Vail’s old Vista Bahn cable gets new life |

Vail’s old Vista Bahn cable gets new life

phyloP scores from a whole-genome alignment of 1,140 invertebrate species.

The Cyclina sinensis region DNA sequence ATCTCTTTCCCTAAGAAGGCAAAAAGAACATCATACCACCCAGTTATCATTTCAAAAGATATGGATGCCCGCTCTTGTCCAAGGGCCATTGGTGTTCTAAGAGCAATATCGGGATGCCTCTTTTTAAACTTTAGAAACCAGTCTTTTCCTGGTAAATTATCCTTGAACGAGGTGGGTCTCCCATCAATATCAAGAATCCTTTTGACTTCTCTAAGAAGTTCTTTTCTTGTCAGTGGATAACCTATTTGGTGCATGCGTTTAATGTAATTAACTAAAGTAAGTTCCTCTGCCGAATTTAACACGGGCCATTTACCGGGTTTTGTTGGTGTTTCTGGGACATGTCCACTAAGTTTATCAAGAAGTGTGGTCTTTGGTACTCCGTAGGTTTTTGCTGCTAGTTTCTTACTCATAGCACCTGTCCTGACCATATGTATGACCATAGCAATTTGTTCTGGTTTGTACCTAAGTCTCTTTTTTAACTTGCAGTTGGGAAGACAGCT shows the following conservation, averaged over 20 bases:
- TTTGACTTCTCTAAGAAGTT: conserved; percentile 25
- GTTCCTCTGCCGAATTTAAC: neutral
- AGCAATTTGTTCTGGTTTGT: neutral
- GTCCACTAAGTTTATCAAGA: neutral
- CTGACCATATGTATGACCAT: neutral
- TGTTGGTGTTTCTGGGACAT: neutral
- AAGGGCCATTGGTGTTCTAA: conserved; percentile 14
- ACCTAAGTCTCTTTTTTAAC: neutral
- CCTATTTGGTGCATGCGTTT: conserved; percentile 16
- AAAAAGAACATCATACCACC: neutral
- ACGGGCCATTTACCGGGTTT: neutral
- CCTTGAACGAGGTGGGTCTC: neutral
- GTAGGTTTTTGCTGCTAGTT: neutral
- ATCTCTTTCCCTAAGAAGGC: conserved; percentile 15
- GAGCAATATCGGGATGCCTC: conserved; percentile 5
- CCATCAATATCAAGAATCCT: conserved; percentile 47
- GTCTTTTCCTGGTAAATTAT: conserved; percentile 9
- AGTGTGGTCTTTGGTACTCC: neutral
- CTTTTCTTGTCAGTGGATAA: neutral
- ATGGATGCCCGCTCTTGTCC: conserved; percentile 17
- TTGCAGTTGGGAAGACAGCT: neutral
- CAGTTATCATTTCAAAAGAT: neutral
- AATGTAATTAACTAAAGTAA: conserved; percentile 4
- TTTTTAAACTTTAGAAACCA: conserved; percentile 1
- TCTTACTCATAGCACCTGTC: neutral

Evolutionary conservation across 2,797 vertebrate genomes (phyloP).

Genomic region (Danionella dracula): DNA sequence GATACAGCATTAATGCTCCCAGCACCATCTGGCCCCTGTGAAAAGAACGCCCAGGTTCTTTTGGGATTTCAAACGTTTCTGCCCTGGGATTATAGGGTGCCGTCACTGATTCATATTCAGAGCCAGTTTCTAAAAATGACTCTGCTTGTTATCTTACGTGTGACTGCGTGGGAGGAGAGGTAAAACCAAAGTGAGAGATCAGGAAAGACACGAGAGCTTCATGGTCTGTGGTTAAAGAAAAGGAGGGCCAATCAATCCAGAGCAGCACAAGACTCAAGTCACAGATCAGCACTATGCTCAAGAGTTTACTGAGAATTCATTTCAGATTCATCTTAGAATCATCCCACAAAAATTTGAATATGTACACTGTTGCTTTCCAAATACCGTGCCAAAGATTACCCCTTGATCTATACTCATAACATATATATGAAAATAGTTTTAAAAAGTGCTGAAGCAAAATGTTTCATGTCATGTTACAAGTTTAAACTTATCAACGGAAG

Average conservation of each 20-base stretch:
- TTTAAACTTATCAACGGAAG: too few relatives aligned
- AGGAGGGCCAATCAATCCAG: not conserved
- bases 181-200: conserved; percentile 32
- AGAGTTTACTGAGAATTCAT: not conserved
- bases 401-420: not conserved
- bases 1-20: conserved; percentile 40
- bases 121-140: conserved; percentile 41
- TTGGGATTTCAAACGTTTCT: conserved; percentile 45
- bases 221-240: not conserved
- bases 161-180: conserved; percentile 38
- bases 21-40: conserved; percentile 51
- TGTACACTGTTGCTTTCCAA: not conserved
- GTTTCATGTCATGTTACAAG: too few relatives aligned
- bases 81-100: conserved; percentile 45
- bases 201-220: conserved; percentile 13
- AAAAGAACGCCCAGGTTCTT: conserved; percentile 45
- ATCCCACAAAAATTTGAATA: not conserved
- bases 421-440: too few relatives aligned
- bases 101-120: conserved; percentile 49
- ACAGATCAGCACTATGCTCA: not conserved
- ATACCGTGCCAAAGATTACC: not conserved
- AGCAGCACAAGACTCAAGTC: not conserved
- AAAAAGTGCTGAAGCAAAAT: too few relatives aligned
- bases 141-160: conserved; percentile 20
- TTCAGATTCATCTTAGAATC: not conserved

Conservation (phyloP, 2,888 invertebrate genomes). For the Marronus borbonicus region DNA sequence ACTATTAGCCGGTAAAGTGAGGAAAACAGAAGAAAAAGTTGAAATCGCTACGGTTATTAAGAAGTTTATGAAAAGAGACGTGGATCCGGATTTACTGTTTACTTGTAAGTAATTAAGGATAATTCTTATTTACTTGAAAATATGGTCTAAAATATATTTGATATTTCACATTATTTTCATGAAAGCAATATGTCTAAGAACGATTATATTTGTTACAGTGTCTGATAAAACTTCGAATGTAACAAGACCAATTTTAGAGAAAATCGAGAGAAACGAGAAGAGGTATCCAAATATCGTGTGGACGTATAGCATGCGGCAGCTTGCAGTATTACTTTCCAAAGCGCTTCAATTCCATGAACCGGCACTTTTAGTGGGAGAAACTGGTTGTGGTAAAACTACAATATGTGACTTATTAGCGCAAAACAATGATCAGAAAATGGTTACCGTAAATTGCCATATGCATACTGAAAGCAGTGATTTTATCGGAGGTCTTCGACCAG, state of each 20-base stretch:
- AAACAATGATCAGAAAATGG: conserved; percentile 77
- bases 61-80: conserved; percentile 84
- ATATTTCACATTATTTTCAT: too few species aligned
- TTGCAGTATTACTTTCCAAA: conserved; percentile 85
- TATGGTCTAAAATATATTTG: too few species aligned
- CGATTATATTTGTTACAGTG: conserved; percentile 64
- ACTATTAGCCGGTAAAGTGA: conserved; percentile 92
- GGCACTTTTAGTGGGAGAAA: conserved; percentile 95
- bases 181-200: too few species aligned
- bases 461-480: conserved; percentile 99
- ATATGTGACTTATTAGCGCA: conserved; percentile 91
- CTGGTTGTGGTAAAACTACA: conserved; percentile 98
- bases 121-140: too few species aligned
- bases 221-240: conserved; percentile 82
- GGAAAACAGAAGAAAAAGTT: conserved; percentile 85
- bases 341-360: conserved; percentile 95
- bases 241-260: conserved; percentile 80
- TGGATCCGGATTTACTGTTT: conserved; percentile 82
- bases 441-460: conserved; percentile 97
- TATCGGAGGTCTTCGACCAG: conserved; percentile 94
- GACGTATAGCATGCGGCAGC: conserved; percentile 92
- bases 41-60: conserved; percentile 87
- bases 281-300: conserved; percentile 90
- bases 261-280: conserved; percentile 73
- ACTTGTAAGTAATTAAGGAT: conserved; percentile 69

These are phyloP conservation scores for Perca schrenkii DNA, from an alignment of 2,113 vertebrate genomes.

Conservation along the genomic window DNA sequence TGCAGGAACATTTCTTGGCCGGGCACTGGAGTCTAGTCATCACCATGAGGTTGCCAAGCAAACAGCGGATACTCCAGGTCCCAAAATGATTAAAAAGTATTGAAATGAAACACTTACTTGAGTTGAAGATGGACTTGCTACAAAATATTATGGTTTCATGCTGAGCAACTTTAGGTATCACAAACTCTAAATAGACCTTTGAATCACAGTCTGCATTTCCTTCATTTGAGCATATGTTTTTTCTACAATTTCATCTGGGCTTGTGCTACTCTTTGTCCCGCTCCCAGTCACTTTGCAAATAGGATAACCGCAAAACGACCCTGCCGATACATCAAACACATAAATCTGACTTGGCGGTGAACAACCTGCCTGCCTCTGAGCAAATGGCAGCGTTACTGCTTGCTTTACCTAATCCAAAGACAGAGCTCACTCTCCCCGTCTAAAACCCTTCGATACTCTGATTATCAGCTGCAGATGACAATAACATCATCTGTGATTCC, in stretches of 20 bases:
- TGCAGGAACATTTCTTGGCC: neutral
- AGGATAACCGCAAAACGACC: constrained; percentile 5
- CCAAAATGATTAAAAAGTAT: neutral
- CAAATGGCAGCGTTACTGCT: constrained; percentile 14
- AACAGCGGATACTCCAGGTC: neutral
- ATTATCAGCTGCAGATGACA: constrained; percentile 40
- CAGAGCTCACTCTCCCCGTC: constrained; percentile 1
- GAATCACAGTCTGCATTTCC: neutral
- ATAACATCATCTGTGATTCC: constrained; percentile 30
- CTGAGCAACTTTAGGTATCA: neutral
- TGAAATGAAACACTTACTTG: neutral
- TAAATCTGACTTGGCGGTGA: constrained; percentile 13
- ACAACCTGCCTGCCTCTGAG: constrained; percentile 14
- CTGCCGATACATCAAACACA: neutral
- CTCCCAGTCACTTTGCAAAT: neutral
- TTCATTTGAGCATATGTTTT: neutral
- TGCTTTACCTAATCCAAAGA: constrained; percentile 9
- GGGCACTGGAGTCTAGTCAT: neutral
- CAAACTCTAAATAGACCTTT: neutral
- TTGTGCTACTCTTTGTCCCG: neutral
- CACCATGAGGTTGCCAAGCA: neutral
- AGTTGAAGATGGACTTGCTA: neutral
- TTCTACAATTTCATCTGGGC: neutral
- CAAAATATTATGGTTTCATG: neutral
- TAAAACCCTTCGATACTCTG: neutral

VAIL — When the new Gondola One was inaugurated at Vail Mountain in 2012, few took notice of its predecessor, the Vista Bahn chairlift. The Vista Bahn Express Lift (No. 16) was deconstructed in 37 days. Some of the old chairs were sent to give older lifts around the resort a boost. Most of the rest was transported to Rocky Mountain Recycling in Commerce City. Thirty semi-trucks hauled 594,920 pounds of steel and cable off the mountain and to the Front Range. Most of that was melted down into something else, except for some of the steel cable, which ended up in the hands of Denver-based company repurposedMATERIALS. Thanks to their innovation, several miles of ski lift cable got new life as architectural railing on office buildings and homes. The cable also became part of cages used by commercial fishing companies in Alaska in order to anchor the cages down when they were dropped into the water. The company, started by one-time Vail local Damon Carson, specializes in taking materials that would otherwise end up in landfills and finding new, often industrial, uses for them. That's not the only ski resort "junk" that got a new use. The company also turned a few hundred plastic tube bottoms — once used as the sheeting on the bottom of resort inner tubes —into plastic troughs used to feed animals, who neither cared what color or how fast the bottoms were. One man's trash … Carson first started the company as a side project. He lived in Vail from 1994 to 2002, running the garbage company PHI Waste. He moved to the Front Range and stumbled upon the idea of re-purposing when someone asked him to set aside any vinyl billboards that he came across. Carson asked the client why, and the man responded that the vinyl sheets made great drop cloths for painting projects. He started repurposedMATERIALS in 2010, and the company's next project was reusing the long pieces of rubber that come from conveyor belts used in mining. Turns out old rubber is quite useful — several thousands of feet of the stuff was sold to a company in Las Vegas that rented Lamborghinis by the hour. The conveyor belt material ended up making great wall coverings for the company's racetrack. After all, bouncing a Lamborghini off a rubber wall is far less damaging than bouncing it off a plastic wall or metal rail. "I guess this is my second foray into trash," Carson said. "Before, we took it all to landfill, and now I try to keep it out." Uncommon uses In most cases, re-purposing is much more environmentally and economically efficient than recycling. When items are recycled, they're broken down and made into something else. With re-purposing, they keep their current form and just get a new use, explained Carson. Compared to dumping the materials, it's often cost-neutral or cheaper for companies to re-purpose their items through repurposedMATERIALS. They can be environmentally friendly, plus they don't have to pay landfill fees. The materials are often items that people have no idea what to do with, but Carson and his employees are up to the challenge of finding the materials new jobs. Those billboard vinyls, for example, have also been sold to a U.S. Army base as use for obstacle course partitions, and as slip and slides at the University of Chicago. Occasionally the repurposedMATERIALS folks do get stumped. They were once given plastic conveyor belt material from a Campbell's Soup factory that sat in the warehouse for months. Finally, oddly enough, Paramount Pictures bought the material for an unspecified use on the set of the movie "Transformers." "Every deal is different," Carson said. "We know what materials resonate with our customers, but we don't know if it's going to be going from a copper miner to a farmer, or to a golf course operator." The company looks for generic materials, not one-use items like ceiling fans or fridges. That said, Carson hesitates to turn anything away because, after all, he just might find a way to re-purpose it. "Colorado Mountain College in Breckenridge just called us and had 300 to 400 auditorium seats. It was just the backs and the seats, without the frame," he said. "Now the fun thing is figuring what the 'after' is going to be." Assistant Managing Editor Melanie Wong can be reached at 970-748-2927 and